English and globalization: Perspectives from Hong Kong and Mainland China. Ed. by Kwok-kan Tam and Timothy Weiss. Hong Kong: Chinese University Press, 2004. Pp. xxvii, 276. ISBN 9629961849. $35 (Hb).
Reviewed by Liwei Gao, Defense Language Institute Foreign Language Center
This volume collects fifteen papers that examine the different cultural and pedagogic aspects of English as an international language, and the effects of Englishization in Hong Kong and Mainland China. The papers in this book address the issue from a broad variety of perspectives, which include culture, communication, and the classroom; standards and variations; diversity and plurality; computers and linguistic fashions; interrelationships among language, literature, and culture; English language education and intercultural competencies; and interrelationships among linguistic standards, international communication, and linguistic imperialism. Papers about the context in Hong Kong precede those about Mainland China.
In Ch. 1, ‘World English(es) in the age of globalization’, Kwok-kan Tam provides a theoretical and historical overview of this issue. He argues that language cannot be conceived of as being independent from cultural formation in the process of globalization. In Ch. 2, David Parker discusses the relationships among English, culture, and modernity and stresses that students in Hong Kong need to be literate in the cultures where English is the major medium of communication via the study of English literature. In Ch. 3, Timothy Weiss argues that English study is a creolizing event in that it is done through readers with diverse cultural backgrounds who interpret, fragment, and transform the texts that they read through different cultural lenses. In Ch. 4, ‘Linguistic imperialism and the history of English language teaching in Hong Kong’, Joseph Boyle notes that English now actually mostly serves a pragmatic means of globalization. In other words, it has largely transcended its colonial heritage. In Ch. 5, Stuart Christie discusses Maxine Hong Kingston’s The woman warrior and observes that Hong Kong students tend to use cross-cultural imagery to interpret the cultural issues in this work.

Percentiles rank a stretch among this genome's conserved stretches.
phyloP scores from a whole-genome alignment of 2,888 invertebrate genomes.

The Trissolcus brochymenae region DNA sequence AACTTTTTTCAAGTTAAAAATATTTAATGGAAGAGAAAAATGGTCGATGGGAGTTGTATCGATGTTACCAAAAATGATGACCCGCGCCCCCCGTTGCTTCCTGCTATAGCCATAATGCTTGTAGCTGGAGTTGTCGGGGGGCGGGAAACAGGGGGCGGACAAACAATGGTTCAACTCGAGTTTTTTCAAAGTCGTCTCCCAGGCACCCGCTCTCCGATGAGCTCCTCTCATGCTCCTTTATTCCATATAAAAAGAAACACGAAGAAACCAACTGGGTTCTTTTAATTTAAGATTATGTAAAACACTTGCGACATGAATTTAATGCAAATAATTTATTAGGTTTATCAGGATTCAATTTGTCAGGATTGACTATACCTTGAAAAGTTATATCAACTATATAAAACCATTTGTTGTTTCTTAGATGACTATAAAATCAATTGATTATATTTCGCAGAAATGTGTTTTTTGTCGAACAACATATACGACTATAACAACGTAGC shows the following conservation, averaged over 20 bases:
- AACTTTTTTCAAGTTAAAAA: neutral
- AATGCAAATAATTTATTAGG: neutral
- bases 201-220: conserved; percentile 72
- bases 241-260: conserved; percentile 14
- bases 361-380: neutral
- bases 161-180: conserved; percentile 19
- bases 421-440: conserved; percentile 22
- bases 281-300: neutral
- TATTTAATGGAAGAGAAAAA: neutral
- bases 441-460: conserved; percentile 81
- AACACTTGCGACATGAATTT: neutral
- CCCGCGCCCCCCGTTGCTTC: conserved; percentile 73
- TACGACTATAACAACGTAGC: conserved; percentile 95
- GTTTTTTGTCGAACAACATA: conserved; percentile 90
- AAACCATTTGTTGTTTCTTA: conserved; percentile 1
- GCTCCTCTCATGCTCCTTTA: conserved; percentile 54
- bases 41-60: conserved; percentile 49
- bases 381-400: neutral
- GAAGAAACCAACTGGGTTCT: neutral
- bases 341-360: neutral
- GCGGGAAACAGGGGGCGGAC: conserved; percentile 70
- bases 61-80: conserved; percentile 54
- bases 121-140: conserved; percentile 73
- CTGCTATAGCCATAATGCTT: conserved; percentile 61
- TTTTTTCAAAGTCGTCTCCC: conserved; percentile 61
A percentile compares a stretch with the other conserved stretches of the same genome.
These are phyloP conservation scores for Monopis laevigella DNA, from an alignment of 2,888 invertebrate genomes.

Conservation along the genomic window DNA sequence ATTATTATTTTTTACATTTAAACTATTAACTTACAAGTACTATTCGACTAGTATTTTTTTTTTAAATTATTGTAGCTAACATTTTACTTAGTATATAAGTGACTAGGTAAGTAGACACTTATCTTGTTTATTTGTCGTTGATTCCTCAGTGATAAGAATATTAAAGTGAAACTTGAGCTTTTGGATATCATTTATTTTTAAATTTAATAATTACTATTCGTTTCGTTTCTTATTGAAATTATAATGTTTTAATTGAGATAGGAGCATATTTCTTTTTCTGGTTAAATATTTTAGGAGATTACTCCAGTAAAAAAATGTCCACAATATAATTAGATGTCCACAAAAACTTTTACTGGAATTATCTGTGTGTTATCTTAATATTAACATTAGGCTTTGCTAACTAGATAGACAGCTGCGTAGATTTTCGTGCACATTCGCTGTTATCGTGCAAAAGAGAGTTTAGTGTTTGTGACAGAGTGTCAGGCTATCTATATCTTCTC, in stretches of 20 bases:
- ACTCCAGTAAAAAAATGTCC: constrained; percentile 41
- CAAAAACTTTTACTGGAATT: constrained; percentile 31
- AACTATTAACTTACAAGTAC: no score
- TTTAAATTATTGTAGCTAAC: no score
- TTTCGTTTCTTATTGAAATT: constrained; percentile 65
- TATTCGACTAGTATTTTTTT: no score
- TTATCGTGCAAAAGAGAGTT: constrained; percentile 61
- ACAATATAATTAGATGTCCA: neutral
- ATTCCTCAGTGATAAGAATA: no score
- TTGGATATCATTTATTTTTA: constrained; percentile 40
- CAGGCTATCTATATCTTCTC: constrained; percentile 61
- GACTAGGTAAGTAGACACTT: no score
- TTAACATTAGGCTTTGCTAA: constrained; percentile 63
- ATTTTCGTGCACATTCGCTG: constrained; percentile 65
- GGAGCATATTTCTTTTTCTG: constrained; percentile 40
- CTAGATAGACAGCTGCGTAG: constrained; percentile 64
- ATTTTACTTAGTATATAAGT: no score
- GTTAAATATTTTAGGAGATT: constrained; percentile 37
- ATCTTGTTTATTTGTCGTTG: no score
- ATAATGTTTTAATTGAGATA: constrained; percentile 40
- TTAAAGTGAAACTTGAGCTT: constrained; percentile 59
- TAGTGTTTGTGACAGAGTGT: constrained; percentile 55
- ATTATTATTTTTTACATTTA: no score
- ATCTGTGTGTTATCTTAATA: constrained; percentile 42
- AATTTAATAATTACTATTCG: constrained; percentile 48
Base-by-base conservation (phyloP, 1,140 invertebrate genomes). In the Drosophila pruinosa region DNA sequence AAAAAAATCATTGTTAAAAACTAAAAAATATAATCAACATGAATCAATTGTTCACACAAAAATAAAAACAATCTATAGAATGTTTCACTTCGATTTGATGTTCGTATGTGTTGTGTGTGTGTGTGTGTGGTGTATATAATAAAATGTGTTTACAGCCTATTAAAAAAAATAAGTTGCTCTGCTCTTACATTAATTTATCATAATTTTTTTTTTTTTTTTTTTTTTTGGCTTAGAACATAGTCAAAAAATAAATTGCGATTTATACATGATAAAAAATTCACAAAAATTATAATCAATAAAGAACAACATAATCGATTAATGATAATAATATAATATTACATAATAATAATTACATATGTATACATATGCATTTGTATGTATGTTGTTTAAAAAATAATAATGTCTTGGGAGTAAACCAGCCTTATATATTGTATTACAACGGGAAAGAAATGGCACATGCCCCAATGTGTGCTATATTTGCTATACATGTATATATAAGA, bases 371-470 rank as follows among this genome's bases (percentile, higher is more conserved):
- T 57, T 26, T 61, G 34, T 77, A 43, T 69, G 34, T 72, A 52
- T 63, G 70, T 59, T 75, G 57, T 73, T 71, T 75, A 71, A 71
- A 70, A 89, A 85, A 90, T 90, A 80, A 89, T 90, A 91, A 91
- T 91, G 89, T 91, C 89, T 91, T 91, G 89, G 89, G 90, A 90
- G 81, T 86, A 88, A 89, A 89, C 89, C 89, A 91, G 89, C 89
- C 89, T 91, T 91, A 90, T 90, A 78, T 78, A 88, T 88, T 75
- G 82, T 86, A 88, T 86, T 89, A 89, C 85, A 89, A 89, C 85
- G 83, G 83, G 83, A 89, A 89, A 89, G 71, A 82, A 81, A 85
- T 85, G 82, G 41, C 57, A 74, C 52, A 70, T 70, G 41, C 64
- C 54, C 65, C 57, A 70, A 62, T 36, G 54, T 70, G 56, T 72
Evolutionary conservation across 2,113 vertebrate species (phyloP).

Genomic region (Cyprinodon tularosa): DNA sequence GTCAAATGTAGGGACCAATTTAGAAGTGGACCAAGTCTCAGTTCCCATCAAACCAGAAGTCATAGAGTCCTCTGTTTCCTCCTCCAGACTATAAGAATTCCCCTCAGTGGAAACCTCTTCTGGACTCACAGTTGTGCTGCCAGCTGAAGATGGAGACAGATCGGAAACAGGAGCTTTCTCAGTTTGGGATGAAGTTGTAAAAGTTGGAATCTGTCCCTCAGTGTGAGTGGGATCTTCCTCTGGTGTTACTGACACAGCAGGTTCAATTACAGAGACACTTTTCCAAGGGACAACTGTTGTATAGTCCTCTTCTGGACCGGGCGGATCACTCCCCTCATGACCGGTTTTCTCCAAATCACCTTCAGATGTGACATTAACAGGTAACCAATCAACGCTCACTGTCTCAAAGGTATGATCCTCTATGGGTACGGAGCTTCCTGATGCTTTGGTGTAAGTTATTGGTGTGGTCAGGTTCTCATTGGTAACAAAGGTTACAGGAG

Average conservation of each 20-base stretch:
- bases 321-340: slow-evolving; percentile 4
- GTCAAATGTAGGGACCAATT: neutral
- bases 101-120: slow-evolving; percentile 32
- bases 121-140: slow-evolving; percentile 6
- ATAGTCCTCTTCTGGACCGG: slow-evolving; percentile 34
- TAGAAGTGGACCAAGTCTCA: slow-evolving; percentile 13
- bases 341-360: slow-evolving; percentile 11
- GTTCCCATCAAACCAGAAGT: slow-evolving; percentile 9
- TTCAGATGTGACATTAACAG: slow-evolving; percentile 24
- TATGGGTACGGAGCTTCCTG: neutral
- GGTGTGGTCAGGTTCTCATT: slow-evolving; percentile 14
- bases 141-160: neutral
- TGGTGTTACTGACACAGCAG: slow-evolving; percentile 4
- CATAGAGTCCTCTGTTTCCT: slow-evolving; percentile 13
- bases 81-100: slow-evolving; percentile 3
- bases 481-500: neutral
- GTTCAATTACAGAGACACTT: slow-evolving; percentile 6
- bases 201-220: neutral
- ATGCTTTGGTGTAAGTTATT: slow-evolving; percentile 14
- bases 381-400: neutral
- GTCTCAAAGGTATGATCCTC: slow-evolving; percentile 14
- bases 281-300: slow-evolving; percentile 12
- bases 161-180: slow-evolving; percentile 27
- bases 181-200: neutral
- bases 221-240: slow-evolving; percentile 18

In Ch. 6, ‘Globalization, tribalization, and online communication’, Suying Yang remarks that globalization does not necessarily lead to the end of diversity in the modern society. Instead, globalization and localization will coexist and interact with each other. In Ch. 7, ‘Globalization and English language teaching in Hong Kong’, George C. K. Jor describes how internationalization affects the teaching of English in Hong Kong and suggests that new information technology and global resources be applied in English teaching. In Ch. 8, ‘The English language and Chinese people’, Phillip Shu-yue Sun discusses the disadvantages inherent in the communicative approach to language teaching and argues that one’s mother tongue may actually be an asset for learning foreign languages. In Ch. 9, ‘When English becomes big business’, Labao Wang points out that English in China has now become a trendy commodity and cautions people against the potential corrosion of the Chinese culture in the process of excessive consumption of English. In Ch. 10, ‘Globalization and intercultural competence’, Qiufang Wen points out the inadequacy in present models of English teaching in China and proposes a new model, a model of intercultural communicative competence.
In Ch. 11, Ming Li (Suzhou) discusses the issue of standard and variation in teaching English as a foreign language and suggests that educators should not be teaching one and only one so-called standard variety. In Ch. 12, Liyan Ma emphasizes the important role of empathy in intercultural communication and contends that students will be able to be engaged in more effective intercultural communication once they understand the role of empathy. In Ch. 13, Hong Ye calls people’s attention to the significance of cultural literacy and stresses a cultural approach to teaching literature to Chinese students. In Ch. 14, Ming Li (Guangdong) demonstrates how the integration of language and culture will help Chinese students to improve their intercultural communication. In the last chapter (Ch. 15), Agnes Lam and Kathy Chow review English language education in China and conclude that both ideology and economic needs provide the impetus for English learning in China.